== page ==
HBO Exec: 'Game of Thrones' Will Go on as Long as George R.R. Martin Keeps Writing

5:20 PM PST 07/28/2011 by Marisa Guthrie
HBO

Network execs also express "disappointment" in the combined movie and miniseries category at this year's Emmy Awards

BEVERLY HILLS – HBO executives stressed their commitment to making Game of Thrones authentic to George R.R. Martin's books and to keeping the show going as long as Martin keeps writing -- which is a considerable commitment given Martin's prolific nature.

Addressing critics at the semi-annual Television Critics Association press tour, Richard Plepler, co-president of HBO, said Martin is happy with the networks adaptation of his work.

"The truth is when you see how thrilled he is with the production, we know we’ve succeeded partially by his satisfaction," said Plepler. "We told George we’d go as long as he kept writing."

Michael Lombardo, president of programming at HBO, admitted that he has not read Martin's books. But he noted that Thrones writers/producers David Benioff and Dan Weiss are among Martin's "biggest fans."

But while HBO has had much success with dramas post-Sopranos, the same cannot be said for half-hour series. With Entourage closing in on its final episode and still no true heir apparent -- from a ratings perspective -- to the long-wrapped Sex and the City, HBO executives acknowledge that the half hour genre has been a challenge. 

"I feel like in the hour area we have some strength," said Lombardo. "In the half hour area we’d like to see some of those shows pop out a little bit more."

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Larry David's Curb Your Enthusiasm is having its most-watched season in several years, but its audience is still less than three million per episode. And few of the network's other half-hour shows -- Bored to DeathEastbound and Down -- have truly broken out.

Plepler and Lombardo expressed disappointment in the combining of the made-for-TV-movie and miniseries categories beginning with this year’s Emmy Awards. The premium cable network has dominated both categories, especially miniseries as fewer networks devote resources to the big-budget projects.

“They are two distinct genres,” said Lombardo. “They have separate categories for different kinds of reality shows and yet there is a combined [category] for movies and miniseries. But we weren’t involved in those conversations. There’s nothing we can do about it.”

HBO has three projects nominated in the category this year: the movies Too Big to Fail and Cinema Verite and the miniseries Mildred Pierce.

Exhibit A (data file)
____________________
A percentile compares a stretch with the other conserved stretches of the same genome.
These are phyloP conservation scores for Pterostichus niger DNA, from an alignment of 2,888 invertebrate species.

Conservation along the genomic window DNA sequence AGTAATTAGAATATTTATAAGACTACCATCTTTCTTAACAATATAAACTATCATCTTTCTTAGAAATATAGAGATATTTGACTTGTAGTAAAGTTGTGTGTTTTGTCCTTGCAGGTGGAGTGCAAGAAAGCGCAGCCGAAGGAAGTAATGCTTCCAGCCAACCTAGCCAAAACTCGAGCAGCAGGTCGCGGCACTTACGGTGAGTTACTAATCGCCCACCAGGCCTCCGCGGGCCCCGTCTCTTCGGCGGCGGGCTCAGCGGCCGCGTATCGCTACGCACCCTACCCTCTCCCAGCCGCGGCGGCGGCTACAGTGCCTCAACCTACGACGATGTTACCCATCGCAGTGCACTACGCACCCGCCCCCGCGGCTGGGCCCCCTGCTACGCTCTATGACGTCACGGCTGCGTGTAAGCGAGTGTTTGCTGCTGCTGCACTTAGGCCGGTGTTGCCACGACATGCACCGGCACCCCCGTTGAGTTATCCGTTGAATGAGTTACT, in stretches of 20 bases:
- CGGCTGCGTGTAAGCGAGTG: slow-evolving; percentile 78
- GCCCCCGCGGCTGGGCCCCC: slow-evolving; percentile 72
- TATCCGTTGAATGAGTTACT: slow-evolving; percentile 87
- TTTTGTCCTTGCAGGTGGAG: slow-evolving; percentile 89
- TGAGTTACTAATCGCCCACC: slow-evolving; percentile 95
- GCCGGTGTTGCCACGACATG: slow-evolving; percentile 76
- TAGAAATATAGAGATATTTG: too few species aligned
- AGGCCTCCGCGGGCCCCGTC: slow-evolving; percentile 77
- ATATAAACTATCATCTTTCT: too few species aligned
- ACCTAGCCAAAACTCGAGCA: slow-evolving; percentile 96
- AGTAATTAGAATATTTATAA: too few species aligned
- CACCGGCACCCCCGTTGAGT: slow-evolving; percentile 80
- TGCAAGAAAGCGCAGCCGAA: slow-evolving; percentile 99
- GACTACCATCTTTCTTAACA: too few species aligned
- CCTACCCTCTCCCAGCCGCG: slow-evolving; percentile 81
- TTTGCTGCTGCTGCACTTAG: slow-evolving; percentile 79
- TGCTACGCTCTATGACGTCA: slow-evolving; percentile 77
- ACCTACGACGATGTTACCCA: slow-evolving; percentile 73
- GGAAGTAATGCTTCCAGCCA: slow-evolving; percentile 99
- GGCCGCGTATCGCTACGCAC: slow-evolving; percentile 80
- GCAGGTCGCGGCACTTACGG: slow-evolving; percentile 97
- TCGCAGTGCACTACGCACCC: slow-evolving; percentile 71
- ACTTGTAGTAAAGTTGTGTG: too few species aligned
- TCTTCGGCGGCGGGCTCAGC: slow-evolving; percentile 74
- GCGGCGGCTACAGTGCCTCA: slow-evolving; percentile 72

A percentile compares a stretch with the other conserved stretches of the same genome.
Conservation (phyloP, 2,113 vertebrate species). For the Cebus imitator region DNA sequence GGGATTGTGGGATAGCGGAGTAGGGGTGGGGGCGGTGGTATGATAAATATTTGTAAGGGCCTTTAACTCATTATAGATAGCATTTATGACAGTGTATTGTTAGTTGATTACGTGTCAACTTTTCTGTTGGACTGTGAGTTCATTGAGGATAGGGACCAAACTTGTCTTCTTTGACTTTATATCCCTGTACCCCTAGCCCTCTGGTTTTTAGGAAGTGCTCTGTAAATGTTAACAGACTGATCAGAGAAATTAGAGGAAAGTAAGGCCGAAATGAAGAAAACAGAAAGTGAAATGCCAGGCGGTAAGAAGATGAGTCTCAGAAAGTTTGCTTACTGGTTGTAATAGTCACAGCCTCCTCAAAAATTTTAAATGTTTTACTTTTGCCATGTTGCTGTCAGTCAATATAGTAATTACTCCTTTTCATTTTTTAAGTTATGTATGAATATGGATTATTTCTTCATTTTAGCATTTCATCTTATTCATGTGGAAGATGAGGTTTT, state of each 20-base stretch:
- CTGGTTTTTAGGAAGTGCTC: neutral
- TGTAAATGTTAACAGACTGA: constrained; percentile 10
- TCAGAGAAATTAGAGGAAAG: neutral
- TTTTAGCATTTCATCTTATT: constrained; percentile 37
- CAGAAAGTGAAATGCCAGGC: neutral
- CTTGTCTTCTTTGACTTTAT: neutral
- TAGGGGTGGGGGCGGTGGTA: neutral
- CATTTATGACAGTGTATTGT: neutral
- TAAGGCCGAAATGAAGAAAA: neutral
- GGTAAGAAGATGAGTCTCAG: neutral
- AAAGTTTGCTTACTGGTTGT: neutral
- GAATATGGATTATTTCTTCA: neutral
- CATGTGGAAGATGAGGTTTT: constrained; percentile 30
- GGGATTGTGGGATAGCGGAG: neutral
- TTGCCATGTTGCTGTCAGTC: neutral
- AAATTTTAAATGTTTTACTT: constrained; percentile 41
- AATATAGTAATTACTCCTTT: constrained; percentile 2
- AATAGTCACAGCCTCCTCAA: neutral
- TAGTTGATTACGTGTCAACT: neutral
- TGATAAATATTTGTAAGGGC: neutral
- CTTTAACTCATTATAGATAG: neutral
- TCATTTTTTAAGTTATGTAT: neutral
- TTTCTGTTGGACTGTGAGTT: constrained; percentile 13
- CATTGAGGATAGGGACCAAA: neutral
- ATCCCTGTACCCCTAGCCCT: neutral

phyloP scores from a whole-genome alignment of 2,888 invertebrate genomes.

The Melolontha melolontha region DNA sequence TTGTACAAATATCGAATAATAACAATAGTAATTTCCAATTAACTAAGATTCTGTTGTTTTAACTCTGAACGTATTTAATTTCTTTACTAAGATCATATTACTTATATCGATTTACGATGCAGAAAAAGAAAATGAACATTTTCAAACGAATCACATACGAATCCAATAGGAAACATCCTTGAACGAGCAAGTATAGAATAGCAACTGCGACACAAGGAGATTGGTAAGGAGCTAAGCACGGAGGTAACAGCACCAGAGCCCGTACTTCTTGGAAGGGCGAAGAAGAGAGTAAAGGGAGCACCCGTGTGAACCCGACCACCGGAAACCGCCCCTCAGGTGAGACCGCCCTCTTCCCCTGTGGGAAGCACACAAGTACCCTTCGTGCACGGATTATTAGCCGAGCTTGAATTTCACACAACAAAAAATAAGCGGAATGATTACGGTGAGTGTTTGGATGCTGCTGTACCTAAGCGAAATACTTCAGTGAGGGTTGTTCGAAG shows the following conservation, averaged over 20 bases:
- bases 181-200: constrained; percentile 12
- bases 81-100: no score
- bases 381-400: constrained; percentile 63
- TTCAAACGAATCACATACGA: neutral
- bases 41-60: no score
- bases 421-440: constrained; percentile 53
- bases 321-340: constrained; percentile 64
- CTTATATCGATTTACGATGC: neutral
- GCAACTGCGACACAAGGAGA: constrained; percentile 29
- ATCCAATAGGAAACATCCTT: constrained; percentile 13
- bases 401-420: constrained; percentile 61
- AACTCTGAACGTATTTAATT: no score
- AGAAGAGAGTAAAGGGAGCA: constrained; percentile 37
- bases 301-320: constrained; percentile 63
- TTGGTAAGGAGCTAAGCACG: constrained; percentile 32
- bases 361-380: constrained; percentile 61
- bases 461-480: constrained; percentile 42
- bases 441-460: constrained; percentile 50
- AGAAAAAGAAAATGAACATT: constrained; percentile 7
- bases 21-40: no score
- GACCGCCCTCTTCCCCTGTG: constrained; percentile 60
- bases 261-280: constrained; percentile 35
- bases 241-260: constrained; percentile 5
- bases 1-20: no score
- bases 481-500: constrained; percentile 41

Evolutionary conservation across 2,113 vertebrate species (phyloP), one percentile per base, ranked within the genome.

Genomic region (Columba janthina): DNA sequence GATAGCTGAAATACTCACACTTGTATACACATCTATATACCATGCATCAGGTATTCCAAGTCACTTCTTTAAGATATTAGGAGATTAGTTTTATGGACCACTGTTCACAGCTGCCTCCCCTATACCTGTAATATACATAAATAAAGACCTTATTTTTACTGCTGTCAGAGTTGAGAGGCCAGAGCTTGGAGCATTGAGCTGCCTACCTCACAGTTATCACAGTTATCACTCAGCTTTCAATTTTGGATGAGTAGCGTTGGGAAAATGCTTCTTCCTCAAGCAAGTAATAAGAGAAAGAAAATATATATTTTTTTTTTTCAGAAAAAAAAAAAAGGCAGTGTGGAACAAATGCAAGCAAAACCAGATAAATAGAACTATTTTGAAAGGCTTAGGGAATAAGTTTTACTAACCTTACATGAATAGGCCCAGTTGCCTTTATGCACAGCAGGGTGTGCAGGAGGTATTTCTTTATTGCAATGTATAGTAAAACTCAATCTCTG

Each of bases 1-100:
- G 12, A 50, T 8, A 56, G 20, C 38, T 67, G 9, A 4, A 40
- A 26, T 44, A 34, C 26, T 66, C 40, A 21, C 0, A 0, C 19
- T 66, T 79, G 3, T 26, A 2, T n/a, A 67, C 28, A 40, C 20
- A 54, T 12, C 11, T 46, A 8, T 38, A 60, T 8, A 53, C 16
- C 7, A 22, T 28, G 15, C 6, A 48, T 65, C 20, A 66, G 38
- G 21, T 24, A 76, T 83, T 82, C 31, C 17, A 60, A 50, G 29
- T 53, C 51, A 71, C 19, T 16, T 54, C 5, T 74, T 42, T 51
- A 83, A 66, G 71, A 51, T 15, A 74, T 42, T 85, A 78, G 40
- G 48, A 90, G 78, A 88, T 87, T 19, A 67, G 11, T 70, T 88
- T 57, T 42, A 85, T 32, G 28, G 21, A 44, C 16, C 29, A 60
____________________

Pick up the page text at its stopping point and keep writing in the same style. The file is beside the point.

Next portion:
“It’s disappointing to us because it prevents some of the writers and producers and directors from being recognized,” added Plepler. “But there’s nothing we can do about it. We just have to live with it.”

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They also used part of their time here to talk up HBO Go. The network’s authenticated streaming service is available via most major cable providers – but not Time Warner Cable, the nation’s second-largest provider behind Comcast.

“We wish we had the leverage and the power to move Time Warner Cable, but as you know we have nothing to do with them,” said Plepler.

Time Warner, which owns HBO, spun off Time Warner Cable in early 2009.

Plepler added that the company is in active negotiations with TWC.

“We’re negotiating the deal and I don’t think there’s any question that consumers are unhappy that they can’t get HBO Go,” he added. “We’re working as fast as we can to close the deal.”

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The TV Everywhere initiative is a lynchpin in HBO’s programming model, which does not rely on advertising. And Plelper acknowledged that major service providers and ad-supported networks are navigating the digital universe with a different set of priorities.

“They’re selling eyeballs to advertisers and we’re selling a brand,” he said.

About half of HBO’s audience comes from on-demand platforms and mobile-broadband, according to Plepler.

“We’re not determining success on the basis of numbers,” said Plepler. “If a show like Treme draws a smaller number as part of the canvas we’re painting on that’s okay.”

Asked why the network touts its live premiere ratings much like broadcast and ad-supported networks, Lombardo told reporters gathered here: “Only because you write about it.”

 

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